Cadiz_WBNY_WBAn approach to writing and editing

Language comes to us so naturally that most of the time we take it for granted. But think of all the things we use it for. These are just a few: to inform, educate, report, persuade, sell, discuss, express our feelings, reflect, joke. So, how can we tell if we are using it effectively?

There isn’t a simple or single answer. But your writing is effective when it is appropriate to, and achieves, what you want it to do. For this reason, what works in a research report differs from what works in a training manual or promotional flyer. And there are some principles that apply to much functional writing – i.e. writing that’s intended to get a job done.

Principles

  • Clarity of meaning is more important than anything else.
  • Language is dynamic – like the world around us, it is constantly changing. This doesn’t mean that anything goes; it does mean that what is considered correct changes over time and in different circumstances.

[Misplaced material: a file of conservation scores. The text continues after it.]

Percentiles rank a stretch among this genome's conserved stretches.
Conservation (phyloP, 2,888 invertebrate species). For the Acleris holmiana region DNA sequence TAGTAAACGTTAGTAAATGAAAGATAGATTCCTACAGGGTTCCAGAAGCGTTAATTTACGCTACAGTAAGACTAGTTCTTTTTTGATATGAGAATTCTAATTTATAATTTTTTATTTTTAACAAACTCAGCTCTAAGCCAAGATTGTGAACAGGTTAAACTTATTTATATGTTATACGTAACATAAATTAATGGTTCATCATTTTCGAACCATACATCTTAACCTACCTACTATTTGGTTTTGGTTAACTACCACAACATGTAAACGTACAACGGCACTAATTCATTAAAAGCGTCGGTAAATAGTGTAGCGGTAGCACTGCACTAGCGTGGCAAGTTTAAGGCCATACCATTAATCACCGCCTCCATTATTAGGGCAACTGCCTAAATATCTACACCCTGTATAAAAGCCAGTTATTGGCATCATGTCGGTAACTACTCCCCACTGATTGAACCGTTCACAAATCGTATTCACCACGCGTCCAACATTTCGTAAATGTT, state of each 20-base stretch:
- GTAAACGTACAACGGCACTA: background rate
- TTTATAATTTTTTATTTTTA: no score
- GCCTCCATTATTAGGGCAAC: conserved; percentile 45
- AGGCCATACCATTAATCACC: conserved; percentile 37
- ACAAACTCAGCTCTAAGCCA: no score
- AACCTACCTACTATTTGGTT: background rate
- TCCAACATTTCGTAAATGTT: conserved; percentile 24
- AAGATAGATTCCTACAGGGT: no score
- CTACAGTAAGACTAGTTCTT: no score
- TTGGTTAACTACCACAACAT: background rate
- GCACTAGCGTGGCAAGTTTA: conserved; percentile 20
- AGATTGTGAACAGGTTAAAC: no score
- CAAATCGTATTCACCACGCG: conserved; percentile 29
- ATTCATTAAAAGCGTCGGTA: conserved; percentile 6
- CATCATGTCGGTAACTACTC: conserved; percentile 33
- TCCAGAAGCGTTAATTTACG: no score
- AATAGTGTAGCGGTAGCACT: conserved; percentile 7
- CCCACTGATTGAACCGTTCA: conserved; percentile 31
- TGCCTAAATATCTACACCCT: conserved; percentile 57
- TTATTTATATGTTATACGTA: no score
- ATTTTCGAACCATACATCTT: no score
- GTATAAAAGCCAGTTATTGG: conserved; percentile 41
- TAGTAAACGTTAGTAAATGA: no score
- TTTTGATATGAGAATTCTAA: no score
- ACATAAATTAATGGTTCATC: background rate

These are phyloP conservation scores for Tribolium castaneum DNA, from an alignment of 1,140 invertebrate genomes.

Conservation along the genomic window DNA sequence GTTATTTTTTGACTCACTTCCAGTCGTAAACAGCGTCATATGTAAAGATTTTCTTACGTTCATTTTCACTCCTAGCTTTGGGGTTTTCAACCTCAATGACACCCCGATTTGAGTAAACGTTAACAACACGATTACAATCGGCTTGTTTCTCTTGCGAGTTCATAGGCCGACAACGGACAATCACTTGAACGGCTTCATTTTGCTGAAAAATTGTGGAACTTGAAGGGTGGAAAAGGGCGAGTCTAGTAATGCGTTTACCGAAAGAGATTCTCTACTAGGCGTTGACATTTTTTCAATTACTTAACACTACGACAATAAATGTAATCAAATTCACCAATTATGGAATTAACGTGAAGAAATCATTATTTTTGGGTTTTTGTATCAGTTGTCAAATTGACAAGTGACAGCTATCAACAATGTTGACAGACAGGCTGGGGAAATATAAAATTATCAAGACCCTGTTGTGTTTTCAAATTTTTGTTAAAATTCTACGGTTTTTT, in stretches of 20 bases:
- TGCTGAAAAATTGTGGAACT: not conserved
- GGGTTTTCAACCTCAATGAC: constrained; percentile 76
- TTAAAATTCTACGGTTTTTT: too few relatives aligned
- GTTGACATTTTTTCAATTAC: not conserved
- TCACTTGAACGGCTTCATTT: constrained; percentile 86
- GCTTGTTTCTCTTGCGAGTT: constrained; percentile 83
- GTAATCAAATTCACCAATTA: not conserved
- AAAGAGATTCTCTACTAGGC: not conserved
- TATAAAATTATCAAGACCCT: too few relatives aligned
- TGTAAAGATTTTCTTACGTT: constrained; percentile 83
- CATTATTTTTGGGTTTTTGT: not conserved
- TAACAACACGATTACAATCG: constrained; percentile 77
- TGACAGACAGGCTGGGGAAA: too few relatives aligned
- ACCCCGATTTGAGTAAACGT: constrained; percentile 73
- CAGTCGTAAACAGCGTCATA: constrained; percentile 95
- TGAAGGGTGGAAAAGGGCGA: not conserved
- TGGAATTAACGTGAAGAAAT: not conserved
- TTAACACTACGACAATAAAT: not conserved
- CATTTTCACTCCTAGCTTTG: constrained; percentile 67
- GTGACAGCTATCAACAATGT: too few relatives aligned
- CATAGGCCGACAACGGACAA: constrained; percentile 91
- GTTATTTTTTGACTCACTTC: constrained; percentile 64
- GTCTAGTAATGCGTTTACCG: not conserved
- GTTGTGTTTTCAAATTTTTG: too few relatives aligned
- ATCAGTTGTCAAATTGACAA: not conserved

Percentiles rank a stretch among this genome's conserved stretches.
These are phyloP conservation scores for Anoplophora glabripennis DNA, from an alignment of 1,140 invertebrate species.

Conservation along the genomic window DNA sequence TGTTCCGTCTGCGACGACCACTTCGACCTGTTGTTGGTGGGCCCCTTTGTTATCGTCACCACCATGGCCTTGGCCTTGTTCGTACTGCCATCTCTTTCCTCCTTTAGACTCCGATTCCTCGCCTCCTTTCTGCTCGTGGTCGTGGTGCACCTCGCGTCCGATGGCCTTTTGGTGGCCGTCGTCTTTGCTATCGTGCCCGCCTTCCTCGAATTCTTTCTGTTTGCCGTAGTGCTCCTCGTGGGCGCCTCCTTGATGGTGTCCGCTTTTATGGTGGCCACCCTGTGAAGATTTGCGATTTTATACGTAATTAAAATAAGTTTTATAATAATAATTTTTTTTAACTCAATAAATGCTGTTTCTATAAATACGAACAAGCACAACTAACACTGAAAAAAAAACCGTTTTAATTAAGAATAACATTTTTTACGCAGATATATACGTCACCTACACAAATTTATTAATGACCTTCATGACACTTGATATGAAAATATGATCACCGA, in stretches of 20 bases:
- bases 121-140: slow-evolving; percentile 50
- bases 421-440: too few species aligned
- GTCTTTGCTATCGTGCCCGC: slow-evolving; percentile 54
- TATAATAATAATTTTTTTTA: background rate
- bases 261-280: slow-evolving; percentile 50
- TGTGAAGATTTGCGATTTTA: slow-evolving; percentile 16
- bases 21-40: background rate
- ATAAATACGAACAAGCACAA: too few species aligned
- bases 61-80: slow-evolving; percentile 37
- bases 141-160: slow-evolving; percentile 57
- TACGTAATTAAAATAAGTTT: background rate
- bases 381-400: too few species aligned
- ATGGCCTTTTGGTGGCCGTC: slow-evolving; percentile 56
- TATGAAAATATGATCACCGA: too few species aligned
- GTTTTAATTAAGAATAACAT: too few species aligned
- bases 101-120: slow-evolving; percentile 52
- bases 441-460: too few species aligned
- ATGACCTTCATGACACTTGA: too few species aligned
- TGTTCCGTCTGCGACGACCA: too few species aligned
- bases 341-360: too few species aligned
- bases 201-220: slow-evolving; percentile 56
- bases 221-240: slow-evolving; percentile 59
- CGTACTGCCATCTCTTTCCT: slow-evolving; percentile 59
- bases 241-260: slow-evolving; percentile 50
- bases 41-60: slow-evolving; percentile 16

• Content, style, tone and presentation should be appropriate to the needs of the intended audience and to the medium, whether that’s a book, leaflet, website, blog or something else.
  • Effective writing uses plain language – simple but not simplistic – and is concise.
  • People have an emotional response to language. Poor or inaccurate writing can undermine the reader’s confidence in the author.
  • How the writer writes should be invisible to the reader, who should not be distracted from the content by errors in spelling and punctuation, jargon, wordiness or unnecessary information.

 

Find out more about how an editor can help you.

Photo27_25